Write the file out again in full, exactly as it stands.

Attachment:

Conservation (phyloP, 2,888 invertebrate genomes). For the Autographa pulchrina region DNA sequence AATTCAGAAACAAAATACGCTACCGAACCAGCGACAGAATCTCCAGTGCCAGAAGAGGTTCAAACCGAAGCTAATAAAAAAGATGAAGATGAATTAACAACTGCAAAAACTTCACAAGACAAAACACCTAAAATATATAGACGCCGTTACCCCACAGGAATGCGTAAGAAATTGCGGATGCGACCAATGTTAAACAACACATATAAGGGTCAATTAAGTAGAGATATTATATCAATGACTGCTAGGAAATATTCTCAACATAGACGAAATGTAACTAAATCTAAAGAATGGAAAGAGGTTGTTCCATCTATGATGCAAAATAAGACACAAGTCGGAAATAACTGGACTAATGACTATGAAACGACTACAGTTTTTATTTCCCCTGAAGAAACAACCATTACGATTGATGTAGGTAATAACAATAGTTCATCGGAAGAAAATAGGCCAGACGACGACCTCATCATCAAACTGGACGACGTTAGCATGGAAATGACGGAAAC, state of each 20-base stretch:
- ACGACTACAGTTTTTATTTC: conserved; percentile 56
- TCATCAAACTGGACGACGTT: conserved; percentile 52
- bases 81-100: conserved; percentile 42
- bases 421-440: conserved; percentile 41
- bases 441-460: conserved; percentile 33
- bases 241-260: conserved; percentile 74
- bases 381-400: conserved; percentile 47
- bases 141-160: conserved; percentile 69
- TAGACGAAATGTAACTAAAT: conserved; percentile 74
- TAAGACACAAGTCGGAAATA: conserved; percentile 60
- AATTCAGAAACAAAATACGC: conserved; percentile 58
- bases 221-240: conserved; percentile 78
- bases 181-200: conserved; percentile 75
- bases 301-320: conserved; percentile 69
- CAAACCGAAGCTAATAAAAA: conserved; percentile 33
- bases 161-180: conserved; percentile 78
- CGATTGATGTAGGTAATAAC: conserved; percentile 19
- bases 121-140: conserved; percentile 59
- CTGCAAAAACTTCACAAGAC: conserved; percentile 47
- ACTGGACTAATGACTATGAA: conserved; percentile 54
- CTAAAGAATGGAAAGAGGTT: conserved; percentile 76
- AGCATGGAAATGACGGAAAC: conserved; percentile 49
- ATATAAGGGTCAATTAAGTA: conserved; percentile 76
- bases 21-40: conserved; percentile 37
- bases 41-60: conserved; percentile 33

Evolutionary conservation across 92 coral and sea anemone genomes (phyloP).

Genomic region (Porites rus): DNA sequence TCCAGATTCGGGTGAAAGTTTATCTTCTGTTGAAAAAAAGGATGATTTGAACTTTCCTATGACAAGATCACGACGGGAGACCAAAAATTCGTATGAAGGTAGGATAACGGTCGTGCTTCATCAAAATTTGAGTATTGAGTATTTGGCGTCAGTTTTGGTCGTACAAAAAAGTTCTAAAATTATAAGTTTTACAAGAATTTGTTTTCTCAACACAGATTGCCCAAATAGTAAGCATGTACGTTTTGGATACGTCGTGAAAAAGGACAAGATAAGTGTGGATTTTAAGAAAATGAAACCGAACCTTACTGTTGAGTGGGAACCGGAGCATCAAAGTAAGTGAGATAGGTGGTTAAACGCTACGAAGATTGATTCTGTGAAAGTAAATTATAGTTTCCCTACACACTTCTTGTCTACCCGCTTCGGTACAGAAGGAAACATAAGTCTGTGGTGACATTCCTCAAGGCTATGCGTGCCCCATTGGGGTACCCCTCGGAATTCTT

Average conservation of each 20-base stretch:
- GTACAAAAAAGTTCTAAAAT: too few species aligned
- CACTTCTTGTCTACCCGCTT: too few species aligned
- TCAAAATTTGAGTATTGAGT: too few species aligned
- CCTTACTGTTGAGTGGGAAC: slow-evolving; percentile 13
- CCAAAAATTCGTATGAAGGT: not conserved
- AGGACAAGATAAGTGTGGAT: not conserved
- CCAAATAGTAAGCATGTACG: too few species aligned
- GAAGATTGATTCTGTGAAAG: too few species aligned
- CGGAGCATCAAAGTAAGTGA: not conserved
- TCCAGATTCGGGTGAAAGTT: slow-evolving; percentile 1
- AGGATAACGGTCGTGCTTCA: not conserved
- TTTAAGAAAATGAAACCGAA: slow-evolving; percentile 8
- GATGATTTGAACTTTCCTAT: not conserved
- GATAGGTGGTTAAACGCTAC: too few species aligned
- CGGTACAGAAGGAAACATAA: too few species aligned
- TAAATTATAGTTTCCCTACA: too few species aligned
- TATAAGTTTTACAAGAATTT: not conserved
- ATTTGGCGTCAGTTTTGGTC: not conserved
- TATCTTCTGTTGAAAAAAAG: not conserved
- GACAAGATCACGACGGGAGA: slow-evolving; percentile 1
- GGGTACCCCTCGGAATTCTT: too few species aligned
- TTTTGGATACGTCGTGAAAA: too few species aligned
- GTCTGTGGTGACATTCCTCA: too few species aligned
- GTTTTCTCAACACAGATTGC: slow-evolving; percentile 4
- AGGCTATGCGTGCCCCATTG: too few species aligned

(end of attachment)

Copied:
Conservation (phyloP, 2,888 invertebrate genomes). For the Autographa pulchrina region DNA sequence AATTCAGAAACAAAATACGCTACCGAACCAGCGACAGAATCTCCAGTGCCAGAAGAGGTTCAAACCGAAGCTAATAAAAAAGATGAAGATGAATTAACAACTGCAAAAACTTCACAAGACAAAACACCTAAAATATATAGACGCCGTTACCCCACAGGAATGCGTAAGAAATTGCGGATGCGACCAATGTTAAACAACACATATAAGGGTCAATTAAGTAGAGATATTATATCAATGACTGCTAGGAAATATTCTCAACATAGACGAAATGTAACTAAATCTAAAGAATGGAAAGAGGTTGTTCCATCTATGATGCAAAATAAGACACAAGTCGGAAATAACTGGACTAATGACTATGAAACGACTACAGTTTTTATTTCCCCTGAAGAAACAACCATTACGATTGATGTAGGTAATAACAATAGTTCATCGGAAGAAAATAGGCCAGACGACGACCTCATCATCAAACTGGACGACGTTAGCATGGAAATGACGGAAAC, state of each 20-base stretch:
- ACGACTACAGTTTTTATTTC: conserved; percentile 56
- TCATCAAACTGGACGACGTT: conserved; percentile 52
- bases 81-100: conserved; percentile 42
- bases 421-440: conserved; percentile 41
- bases 441-460: conserved; percentile 33
- bases 241-260: conserved; percentile 74
- bases 381-400: conserved; percentile 47
- bases 141-160: conserved; percentile 69
- TAGACGAAATGTAACTAAAT: conserved; percentile 74
- TAAGACACAAGTCGGAAATA: conserved; percentile 60
- AATTCAGAAACAAAATACGC: conserved; percentile 58
- bases 221-240: conserved; percentile 78
- bases 181-200: conserved; percentile 75
- bases 301-320: conserved; percentile 69
- CAAACCGAAGCTAATAAAAA: conserved; percentile 33
- bases 161-180: conserved; percentile 78
- CGATTGATGTAGGTAATAAC: conserved; percentile 19
- bases 121-140: conserved; percentile 59
- CTGCAAAAACTTCACAAGAC: conserved; percentile 47
- ACTGGACTAATGACTATGAA: conserved; percentile 54
- CTAAAGAATGGAAAGAGGTT: conserved; percentile 76
- AGCATGGAAATGACGGAAAC: conserved; percentile 49
- ATATAAGGGTCAATTAAGTA: conserved; percentile 76
- bases 21-40: conserved; percentile 37
- bases 41-60: conserved; percentile 33

Evolutionary conservation across 92 coral and sea anemone genomes (phyloP).

Genomic region (Porites rus): DNA sequence TCCAGATTCGGGTGAAAGTTTATCTTCTGTTGAAAAAAAGGATGATTTGAACTTTCCTATGACAAGATCACGACGGGAGACCAAAAATTCGTATGAAGGTAGGATAACGGTCGTGCTTCATCAAAATTTGAGTATTGAGTATTTGGCGTCAGTTTTGGTCGTACAAAAAAGTTCTAAAATTATAAGTTTTACAAGAATTTGTTTTCTCAACACAGATTGCCCAAATAGTAAGCATGTACGTTTTGGATACGTCGTGAAAAAGGACAAGATAAGTGTGGATTTTAAGAAAATGAAACCGAACCTTACTGTTGAGTGGGAACCGGAGCATCAAAGTAAGTGAGATAGGTGGTTAAACGCTACGAAGATTGATTCTGTGAAAGTAAATTATAGTTTCCCTACACACTTCTTGTCTACCCGCTTCGGTACAGAAGGAAACATAAGTCTGTGGTGACATTCCTCAAGGCTATGCGTGCCCCATTGGGGTACCCCTCGGAATTCTT

Average conservation of each 20-base stretch:
- GTACAAAAAAGTTCTAAAAT: too few species aligned
- CACTTCTTGTCTACCCGCTT: too few species aligned
- TCAAAATTTGAGTATTGAGT: too few species aligned
- CCTTACTGTTGAGTGGGAAC: slow-evolving; percentile 13
- CCAAAAATTCGTATGAAGGT: not conserved
- AGGACAAGATAAGTGTGGAT: not conserved
- CCAAATAGTAAGCATGTACG: too few species aligned
- GAAGATTGATTCTGTGAAAG: too few species aligned
- CGGAGCATCAAAGTAAGTGA: not conserved
- TCCAGATTCGGGTGAAAGTT: slow-evolving; percentile 1
- AGGATAACGGTCGTGCTTCA: not conserved
- TTTAAGAAAATGAAACCGAA: slow-evolving; percentile 8
- GATGATTTGAACTTTCCTAT: not conserved
- GATAGGTGGTTAAACGCTAC: too few species aligned
- CGGTACAGAAGGAAACATAA: too few species aligned
- TAAATTATAGTTTCCCTACA: too few species aligned
- TATAAGTTTTACAAGAATTT: not conserved
- ATTTGGCGTCAGTTTTGGTC: not conserved
- TATCTTCTGTTGAAAAAAAG: not conserved
- GACAAGATCACGACGGGAGA: slow-evolving; percentile 1
- GGGTACCCCTCGGAATTCTT: too few species aligned
- TTTTGGATACGTCGTGAAAA: too few species aligned
- GTCTGTGGTGACATTCCTCA: too few species aligned
- GTTTTCTCAACACAGATTGC: slow-evolving; percentile 4
- AGGCTATGCGTGCCCCATTG: too few species aligned